It’s especially disappointing, as vampires have historically been connected with any number of evergreen themes. They’re a ready-made allegory for immortality, sexuality, mankind’s primal nature, addiction, overconsumption, corruption, and so on and so forth et goddamn cetera. And given the film’s L.A. setting, the vampires could’ve easily been used to tell a story about greed or eternal youth and beauty. But no, there’s not a whiff of anything like that, or much of anything else. What the hell?
Luckily, the movie is at least easy to follow. All we really need to know is that Bud is hunting down vampires to raise money so his family stays in LA. Nice and simple. It certainly helps that between the opening action sequence and Seth’s pedantic exposition dumps, the filmmakers have no problem getting the audience up to speed on how vampires work in this universe without slowing down the pacing too much.
Speaking of which, I’m sorry to say that Dave Franco is by far the weakest link in the cast. He’s simply too pretty to play a nebbish weakling, and he doesn’t have anywhere near the acting range to make it work. Though he does at least have sufficient comedic chops to hold his own against Jamie Foxx, so there’s that. It really is a damn shame, because the central Bud/Seth relationship looks great on paper. If only Seth had been given to an actor with the range to play the character’s full development arc (Christopher Mintz-Plasse, perhaps?), it would’ve been perfect.
As it is, the rest of the cast is solid. Jamie Foxx has more than enough charisma to carry a film like this, and he’s long since proven his chops in both action and comedy. Meagan Good and Zion Broadnax both turn in spirited performances, and it certainly helps that neither of them are playing passive women who are completely helpless. Casting Snoop Dogg to play the older grizzled veteran was a stroke of inspired genius. Karla Souza plays a compelling villain who’s deliciously fun to hate. Natasha Liu Bordizzo is underutilized, but she’s more than charming enough to leave an impression. Kudos are also due to Steve Howey and Scott Adkins — they only show up for one action scene, but goddamn.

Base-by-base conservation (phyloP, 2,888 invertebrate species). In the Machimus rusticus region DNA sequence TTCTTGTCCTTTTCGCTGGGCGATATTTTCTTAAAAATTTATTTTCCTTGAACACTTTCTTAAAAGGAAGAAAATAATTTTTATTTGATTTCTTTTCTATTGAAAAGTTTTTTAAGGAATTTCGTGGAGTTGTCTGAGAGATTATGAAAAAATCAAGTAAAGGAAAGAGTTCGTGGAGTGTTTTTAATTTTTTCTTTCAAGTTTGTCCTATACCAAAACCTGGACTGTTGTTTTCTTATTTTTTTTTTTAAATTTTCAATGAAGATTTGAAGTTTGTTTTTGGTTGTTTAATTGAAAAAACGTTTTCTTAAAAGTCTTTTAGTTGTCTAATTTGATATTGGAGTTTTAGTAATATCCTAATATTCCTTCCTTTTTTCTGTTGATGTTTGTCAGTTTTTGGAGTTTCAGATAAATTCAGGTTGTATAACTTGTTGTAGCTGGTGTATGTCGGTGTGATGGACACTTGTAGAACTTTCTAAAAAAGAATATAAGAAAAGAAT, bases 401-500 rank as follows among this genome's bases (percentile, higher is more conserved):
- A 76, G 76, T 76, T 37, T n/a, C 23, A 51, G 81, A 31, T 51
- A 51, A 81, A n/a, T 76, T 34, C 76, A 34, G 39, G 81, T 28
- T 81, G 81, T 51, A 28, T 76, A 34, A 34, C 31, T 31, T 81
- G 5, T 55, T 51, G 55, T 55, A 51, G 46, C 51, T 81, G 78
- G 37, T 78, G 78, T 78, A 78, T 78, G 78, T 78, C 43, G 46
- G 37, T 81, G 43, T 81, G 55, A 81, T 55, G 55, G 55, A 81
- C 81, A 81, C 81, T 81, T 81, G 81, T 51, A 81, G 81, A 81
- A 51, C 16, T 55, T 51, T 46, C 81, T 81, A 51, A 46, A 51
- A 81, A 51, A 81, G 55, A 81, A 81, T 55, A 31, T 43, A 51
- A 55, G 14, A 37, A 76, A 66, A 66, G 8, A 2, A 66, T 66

This brings me to the single most important redeeming factor of the whole movie: These action scenes are fucking sick. The filmmakers are diabolically creative in utilizing the vampire conceit, most especially in clever effects gags and moves that would be anatomically impossible for any human. The shootouts are great fun, the fistfights are delightfully messy, and the car chase is augmented by jaw-dropping drone photography. The stunts are dazzling, the editing is tight, the camerawork and lighting are all on point, the twists and visual gags are nicely surprising, and the choreography is staggering throughout. This is easily the best action I’ve ever seen on a Netflix original, bar none, and you’d damn well better believe I’m including The Grey Man in that assessment.
As with so many Netflix originals, Day Shift leaves me with that frustrating feeling that it should’ve been better than it ultimately was. Like it was so close to legitimate greatness, but came up frustratingly short. In this case, the big problem is that there’s no overarching theme to give the film any kind of brains or heart, and one half of the central “buddy comedy” dynamic — namely Dave Franco — was miscast.
But on the other hand, Jamie Foxx and the rest of the cast more than make up for Franco’s shortcomings, and I can’t possibly emphasize enough that the action scenes in this movie are incredible. While it’s disappointing that the stakes aren’t city-wide or global in nature, the deeply personal stakes that we get are enough to power a simple action movie plot.
Overall, I had great fun watching this one in spite of its numerous flaws. I’d even go so far as to say that if Netflix gives The Grey Man a megafranchise and leaves Day Shift without a sequel, they’re betting on the wrong goddamn horse. This is definitely one worth checking out.